Introduction Top


Diabetes mellitus is a disorder characterized by elevated blood sugar levels or chronic hyperglycemia. Some of the body's metabolism can trigger the occurrence of diabetes if there is interference metabolism of fats, carbohydrates, and proteins and can also be exacerbated by vascular disorders.[1] Diabetes is usually accompanied by various complications, such as increased kidney disorders, heart attacks, and stroke. Research has shown that about 65% of diabetic patients are usually accompanied by hypertension. And it has been proven that cardiovascular disorders can lead to morbidity and mortality in diabetic patients.[2]

Amlodipine (AML) is a dihydropyridine derivative with a working mechanism inhibiting calcium ion channels that can be used for the treatment of antihypertensive and angina pectoris. It inhibits the transmembrane influx of calcium ions into vascular smooth muscle and cardiac muscle, thereby reducing blood pressure and increasing blood flow to the heart muscle.[3] The molecular weight of AML is 408.879 g/mol. AML has two hydrogen bonds donor and seven hydrogen bonds acceptor. It has logP of 3 and 75.3 mg/L solubility in water.[4]

Glibenclamide (GLI), 1-(4-[2-(5-chloro-2-methoxybenzamido) ethyl] benzenesulfonyl)-3-cyclohexylurea, is a second-generation sulfonylurea hypoglycemic agent that appears to lower blood glucose by stimulating the release of insulin from the pancreas.[5] The logP of GLI is 4.7, with the solubility in water being 4 mg/L. The molecular weight of GLI is 494.003 g/mol. It has three hydrogen bonds donor and five hydrogen bonds acceptor.[6]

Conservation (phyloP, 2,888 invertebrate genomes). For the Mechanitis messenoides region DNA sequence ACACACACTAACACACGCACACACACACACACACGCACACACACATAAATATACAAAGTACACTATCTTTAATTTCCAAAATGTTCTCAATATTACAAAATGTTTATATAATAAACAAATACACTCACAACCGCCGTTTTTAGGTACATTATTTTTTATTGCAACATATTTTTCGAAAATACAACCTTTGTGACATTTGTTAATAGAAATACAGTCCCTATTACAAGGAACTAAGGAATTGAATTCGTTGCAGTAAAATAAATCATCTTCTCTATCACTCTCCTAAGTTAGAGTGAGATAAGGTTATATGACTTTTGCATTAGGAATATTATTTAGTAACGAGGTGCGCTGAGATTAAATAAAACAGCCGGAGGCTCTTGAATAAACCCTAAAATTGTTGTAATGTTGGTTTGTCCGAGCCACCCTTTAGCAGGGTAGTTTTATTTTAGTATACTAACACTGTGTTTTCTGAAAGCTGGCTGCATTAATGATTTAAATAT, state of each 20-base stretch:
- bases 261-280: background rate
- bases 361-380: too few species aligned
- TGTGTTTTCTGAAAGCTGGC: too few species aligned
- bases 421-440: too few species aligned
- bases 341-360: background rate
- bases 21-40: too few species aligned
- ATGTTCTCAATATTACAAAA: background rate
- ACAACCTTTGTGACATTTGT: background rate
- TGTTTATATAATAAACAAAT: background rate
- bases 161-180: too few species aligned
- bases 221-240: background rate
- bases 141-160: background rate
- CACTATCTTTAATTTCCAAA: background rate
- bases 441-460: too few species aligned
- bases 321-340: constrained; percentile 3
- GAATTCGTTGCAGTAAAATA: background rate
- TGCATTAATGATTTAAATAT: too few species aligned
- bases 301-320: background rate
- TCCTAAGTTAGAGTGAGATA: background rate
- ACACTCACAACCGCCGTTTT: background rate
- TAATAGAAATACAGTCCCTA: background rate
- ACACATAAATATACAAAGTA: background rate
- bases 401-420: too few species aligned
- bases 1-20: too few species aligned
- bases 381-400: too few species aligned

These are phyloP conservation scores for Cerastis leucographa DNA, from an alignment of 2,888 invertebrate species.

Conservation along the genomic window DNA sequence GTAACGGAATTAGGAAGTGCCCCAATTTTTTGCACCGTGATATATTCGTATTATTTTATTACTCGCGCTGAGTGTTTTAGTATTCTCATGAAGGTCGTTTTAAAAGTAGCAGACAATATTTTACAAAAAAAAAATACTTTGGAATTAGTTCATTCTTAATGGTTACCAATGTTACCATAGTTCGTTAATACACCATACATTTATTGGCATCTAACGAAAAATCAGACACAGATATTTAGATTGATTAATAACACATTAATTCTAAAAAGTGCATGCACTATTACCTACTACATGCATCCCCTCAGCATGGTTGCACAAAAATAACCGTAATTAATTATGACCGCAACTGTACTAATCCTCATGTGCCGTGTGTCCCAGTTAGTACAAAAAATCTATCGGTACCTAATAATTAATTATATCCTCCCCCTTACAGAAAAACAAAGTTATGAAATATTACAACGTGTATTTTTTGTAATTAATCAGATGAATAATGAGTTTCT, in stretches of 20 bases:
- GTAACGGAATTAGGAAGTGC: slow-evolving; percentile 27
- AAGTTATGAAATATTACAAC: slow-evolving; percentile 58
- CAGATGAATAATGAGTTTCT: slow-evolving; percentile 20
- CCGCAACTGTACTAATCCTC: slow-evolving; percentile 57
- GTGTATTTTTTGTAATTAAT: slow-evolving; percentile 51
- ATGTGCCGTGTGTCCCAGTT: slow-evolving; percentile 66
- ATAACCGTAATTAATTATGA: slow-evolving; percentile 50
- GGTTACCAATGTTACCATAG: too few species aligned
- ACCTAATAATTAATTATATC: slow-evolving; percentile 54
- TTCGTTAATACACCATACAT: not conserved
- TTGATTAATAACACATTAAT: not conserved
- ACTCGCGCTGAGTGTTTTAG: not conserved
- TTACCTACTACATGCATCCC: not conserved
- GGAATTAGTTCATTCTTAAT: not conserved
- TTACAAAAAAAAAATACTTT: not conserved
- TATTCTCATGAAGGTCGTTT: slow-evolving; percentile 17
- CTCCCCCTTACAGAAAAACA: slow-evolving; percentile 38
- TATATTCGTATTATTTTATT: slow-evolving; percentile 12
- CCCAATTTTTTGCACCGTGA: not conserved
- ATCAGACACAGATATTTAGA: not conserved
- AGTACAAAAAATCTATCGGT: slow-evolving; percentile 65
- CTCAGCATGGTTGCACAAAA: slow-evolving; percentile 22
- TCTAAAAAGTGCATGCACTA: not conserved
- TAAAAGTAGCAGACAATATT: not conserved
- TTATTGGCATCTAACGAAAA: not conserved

Simultaneous use of AML and GLI for the treatment of diabetics accompanied by hypertension resulted in good treatment outcomes characterized by decreased blood glucose, total cholesterol, creatinine urine, and creatinine clearance significantly.[2] Interaction of the use of both drugs provides a higher percentage of inhibition small compared to the percentage of drug combination inhibition between GLI and enalapril.[7]

AML is a fluorescent compound as well as fluorescence GLI that can be analyzed using high-performance liquid chromatography (HPLC) fluorescence.[8],[9] The advantages of fluorescence detector are the time required to be rapid and at low cost and can increase the detection and selectivity limits of a compound in the analysis.[10],[11]

The use of a fluorescence detector against a spectrophotometric instrument has been performed and provides a more sensitive detection limit when compared to the use of an ultraviolet (UV) detector of 0.05 μg/ml.[8] The use of an HPLC instrument with a UV detector to analyze the compound has been carried out by a more sensitive detection limit value than the use of the spectroscopy instrument of 2 ng/ml, but the lack of this method is the presence of peak interference that may interfere with the results of the analysis.[12] The analytical method using HPLC without derivatization is also capable of producing a low detection limit value of 50 pg/ml, 0.18 ng/ml, and 0.4 ng/ml.[13],[14],[15]

The purpose of this study was to validate the optimum conditions for the simultaneous separation of AML and GLI using HPLC without derivatization process so that this method of analysis could be used as a simple and validated alternative method for the determination of AML and GLI.


  Materials and Methods Top